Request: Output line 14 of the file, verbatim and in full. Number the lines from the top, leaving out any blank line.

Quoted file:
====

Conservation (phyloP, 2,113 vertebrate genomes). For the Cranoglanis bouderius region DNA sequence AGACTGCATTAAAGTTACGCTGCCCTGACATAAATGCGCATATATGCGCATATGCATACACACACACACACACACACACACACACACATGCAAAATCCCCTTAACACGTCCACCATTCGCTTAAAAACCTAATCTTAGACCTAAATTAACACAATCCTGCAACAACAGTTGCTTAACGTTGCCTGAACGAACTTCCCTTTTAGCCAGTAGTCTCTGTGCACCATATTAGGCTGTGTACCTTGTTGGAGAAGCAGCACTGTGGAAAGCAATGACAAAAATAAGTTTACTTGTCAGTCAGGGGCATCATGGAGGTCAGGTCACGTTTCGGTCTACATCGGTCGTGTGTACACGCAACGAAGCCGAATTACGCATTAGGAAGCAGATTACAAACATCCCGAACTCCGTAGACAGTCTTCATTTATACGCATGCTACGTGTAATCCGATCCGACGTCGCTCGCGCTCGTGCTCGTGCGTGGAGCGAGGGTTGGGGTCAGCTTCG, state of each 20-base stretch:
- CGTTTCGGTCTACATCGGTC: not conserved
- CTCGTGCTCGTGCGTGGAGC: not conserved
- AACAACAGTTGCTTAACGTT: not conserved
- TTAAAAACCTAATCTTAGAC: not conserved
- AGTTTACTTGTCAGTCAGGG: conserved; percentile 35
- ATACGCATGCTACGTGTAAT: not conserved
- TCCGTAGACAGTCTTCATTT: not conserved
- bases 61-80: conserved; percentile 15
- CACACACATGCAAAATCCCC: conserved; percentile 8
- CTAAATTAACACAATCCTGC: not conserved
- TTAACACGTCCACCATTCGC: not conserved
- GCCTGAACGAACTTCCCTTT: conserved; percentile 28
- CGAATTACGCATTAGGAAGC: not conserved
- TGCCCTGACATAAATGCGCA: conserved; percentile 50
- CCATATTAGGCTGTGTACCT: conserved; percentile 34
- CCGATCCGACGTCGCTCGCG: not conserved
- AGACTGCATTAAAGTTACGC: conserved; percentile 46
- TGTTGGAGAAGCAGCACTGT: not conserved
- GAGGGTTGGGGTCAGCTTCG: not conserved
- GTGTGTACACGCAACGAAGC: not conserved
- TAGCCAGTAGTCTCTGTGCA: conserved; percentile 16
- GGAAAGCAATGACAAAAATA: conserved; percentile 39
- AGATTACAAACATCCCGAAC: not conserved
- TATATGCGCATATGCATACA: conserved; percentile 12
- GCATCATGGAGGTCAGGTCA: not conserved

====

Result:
- CGAATTACGCATTAGGAAGC: not conserved